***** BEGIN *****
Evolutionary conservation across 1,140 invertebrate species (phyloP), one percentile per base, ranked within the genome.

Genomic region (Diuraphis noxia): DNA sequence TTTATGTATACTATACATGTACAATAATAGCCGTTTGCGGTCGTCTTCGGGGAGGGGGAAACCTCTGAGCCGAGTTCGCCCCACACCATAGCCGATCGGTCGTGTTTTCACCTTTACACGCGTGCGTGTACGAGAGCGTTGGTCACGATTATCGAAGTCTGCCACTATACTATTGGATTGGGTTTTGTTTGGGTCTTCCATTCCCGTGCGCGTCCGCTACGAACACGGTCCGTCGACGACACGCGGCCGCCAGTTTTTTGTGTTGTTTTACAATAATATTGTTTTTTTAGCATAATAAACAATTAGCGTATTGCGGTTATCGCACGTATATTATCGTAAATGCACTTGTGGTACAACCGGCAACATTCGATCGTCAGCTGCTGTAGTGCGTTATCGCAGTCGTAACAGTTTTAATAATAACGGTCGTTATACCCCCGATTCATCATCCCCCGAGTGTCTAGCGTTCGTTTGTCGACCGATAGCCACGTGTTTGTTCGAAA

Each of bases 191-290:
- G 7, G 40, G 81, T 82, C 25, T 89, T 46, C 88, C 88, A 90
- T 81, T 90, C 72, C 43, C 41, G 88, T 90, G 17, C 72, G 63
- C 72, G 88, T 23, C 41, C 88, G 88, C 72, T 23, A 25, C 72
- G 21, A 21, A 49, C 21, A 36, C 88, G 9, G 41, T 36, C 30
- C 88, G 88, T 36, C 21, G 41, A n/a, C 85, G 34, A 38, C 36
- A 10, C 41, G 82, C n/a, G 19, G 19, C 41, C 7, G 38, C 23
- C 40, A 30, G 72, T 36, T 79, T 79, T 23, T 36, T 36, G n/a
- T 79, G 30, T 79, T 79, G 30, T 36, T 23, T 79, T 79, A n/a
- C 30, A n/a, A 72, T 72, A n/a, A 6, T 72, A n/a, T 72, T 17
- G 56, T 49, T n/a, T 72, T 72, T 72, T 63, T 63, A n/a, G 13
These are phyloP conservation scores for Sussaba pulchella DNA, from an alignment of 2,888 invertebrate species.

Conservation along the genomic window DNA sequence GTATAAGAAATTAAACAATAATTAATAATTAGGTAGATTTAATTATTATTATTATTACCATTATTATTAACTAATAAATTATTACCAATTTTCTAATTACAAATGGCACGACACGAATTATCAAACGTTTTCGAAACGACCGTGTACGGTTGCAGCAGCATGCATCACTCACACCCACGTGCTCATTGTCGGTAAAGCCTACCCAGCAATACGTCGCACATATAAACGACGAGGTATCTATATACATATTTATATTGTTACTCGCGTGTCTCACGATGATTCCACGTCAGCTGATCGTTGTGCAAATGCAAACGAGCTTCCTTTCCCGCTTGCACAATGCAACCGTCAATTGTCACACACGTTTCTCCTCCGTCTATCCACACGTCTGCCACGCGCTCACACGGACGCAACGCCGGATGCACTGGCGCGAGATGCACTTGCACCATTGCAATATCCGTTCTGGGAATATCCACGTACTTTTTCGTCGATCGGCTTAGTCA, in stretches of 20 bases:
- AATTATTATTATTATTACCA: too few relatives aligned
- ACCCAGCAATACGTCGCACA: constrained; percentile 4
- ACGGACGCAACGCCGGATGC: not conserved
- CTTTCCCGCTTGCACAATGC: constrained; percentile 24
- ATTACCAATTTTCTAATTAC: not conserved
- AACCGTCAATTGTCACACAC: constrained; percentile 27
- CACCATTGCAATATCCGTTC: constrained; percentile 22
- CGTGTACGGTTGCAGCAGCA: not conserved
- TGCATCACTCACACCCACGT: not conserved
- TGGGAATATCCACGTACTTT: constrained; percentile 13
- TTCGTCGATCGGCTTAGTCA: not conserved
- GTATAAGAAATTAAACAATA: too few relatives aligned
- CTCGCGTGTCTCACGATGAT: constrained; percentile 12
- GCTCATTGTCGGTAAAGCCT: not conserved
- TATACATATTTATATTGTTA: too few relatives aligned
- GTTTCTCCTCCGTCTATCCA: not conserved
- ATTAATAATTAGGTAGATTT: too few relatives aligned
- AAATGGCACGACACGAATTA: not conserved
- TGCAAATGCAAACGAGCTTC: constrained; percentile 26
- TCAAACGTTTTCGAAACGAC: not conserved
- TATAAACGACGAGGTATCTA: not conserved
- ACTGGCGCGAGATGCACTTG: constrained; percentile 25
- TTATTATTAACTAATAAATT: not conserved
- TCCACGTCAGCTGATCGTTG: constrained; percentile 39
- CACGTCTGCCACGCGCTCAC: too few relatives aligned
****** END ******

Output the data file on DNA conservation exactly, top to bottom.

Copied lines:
Evolutionary conservation across 1,140 invertebrate species (phyloP), one percentile per base, ranked within the genome.

Genomic region (Diuraphis noxia): DNA sequence TTTATGTATACTATACATGTACAATAATAGCCGTTTGCGGTCGTCTTCGGGGAGGGGGAAACCTCTGAGCCGAGTTCGCCCCACACCATAGCCGATCGGTCGTGTTTTCACCTTTACACGCGTGCGTGTACGAGAGCGTTGGTCACGATTATCGAAGTCTGCCACTATACTATTGGATTGGGTTTTGTTTGGGTCTTCCATTCCCGTGCGCGTCCGCTACGAACACGGTCCGTCGACGACACGCGGCCGCCAGTTTTTTGTGTTGTTTTACAATAATATTGTTTTTTTAGCATAATAAACAATTAGCGTATTGCGGTTATCGCACGTATATTATCGTAAATGCACTTGTGGTACAACCGGCAACATTCGATCGTCAGCTGCTGTAGTGCGTTATCGCAGTCGTAACAGTTTTAATAATAACGGTCGTTATACCCCCGATTCATCATCCCCCGAGTGTCTAGCGTTCGTTTGTCGACCGATAGCCACGTGTTTGTTCGAAA

Each of bases 191-290:
- G 7, G 40, G 81, T 82, C 25, T 89, T 46, C 88, C 88, A 90
- T 81, T 90, C 72, C 43, C 41, G 88, T 90, G 17, C 72, G 63
- C 72, G 88, T 23, C 41, C 88, G 88, C 72, T 23, A 25, C 72
- G 21, A 21, A 49, C 21, A 36, C 88, G 9, G 41, T 36, C 30
- C 88, G 88, T 36, C 21, G 41, A n/a, C 85, G 34, A 38, C 36
- A 10, C 41, G 82, C n/a, G 19, G 19, C 41, C 7, G 38, C 23
- C 40, A 30, G 72, T 36, T 79, T 79, T 23, T 36, T 36, G n/a
- T 79, G 30, T 79, T 79, G 30, T 36, T 23, T 79, T 79, A n/a
- C 30, A n/a, A 72, T 72, A n/a, A 6, T 72, A n/a, T 72, T 17
- G 56, T 49, T n/a, T 72, T 72, T 72, T 63, T 63, A n/a, G 13
These are phyloP conservation scores for Sussaba pulchella DNA, from an alignment of 2,888 invertebrate species.

Conservation along the genomic window DNA sequence GTATAAGAAATTAAACAATAATTAATAATTAGGTAGATTTAATTATTATTATTATTACCATTATTATTAACTAATAAATTATTACCAATTTTCTAATTACAAATGGCACGACACGAATTATCAAACGTTTTCGAAACGACCGTGTACGGTTGCAGCAGCATGCATCACTCACACCCACGTGCTCATTGTCGGTAAAGCCTACCCAGCAATACGTCGCACATATAAACGACGAGGTATCTATATACATATTTATATTGTTACTCGCGTGTCTCACGATGATTCCACGTCAGCTGATCGTTGTGCAAATGCAAACGAGCTTCCTTTCCCGCTTGCACAATGCAACCGTCAATTGTCACACACGTTTCTCCTCCGTCTATCCACACGTCTGCCACGCGCTCACACGGACGCAACGCCGGATGCACTGGCGCGAGATGCACTTGCACCATTGCAATATCCGTTCTGGGAATATCCACGTACTTTTTCGTCGATCGGCTTAGTCA, in stretches of 20 bases:
- AATTATTATTATTATTACCA: too few relatives aligned
- ACCCAGCAATACGTCGCACA: constrained; percentile 4
- ACGGACGCAACGCCGGATGC: not conserved
- CTTTCCCGCTTGCACAATGC: constrained; percentile 24
- ATTACCAATTTTCTAATTAC: not conserved
- AACCGTCAATTGTCACACAC: constrained; percentile 27
- CACCATTGCAATATCCGTTC: constrained; percentile 22
- CGTGTACGGTTGCAGCAGCA: not conserved
- TGCATCACTCACACCCACGT: not conserved
- TGGGAATATCCACGTACTTT: constrained; percentile 13
- TTCGTCGATCGGCTTAGTCA: not conserved
- GTATAAGAAATTAAACAATA: too few relatives aligned
- CTCGCGTGTCTCACGATGAT: constrained; percentile 12
- GCTCATTGTCGGTAAAGCCT: not conserved
- TATACATATTTATATTGTTA: too few relatives aligned
- GTTTCTCCTCCGTCTATCCA: not conserved
- ATTAATAATTAGGTAGATTT: too few relatives aligned
- AAATGGCACGACACGAATTA: not conserved
- TGCAAATGCAAACGAGCTTC: constrained; percentile 26
- TCAAACGTTTTCGAAACGAC: not conserved
- TATAAACGACGAGGTATCTA: not conserved
- ACTGGCGCGAGATGCACTTG: constrained; percentile 25
- TTATTATTAACTAATAAATT: not conserved
- TCCACGTCAGCTGATCGTTG: constrained; percentile 39
- CACGTCTGCCACGCGCTCAC: too few relatives aligned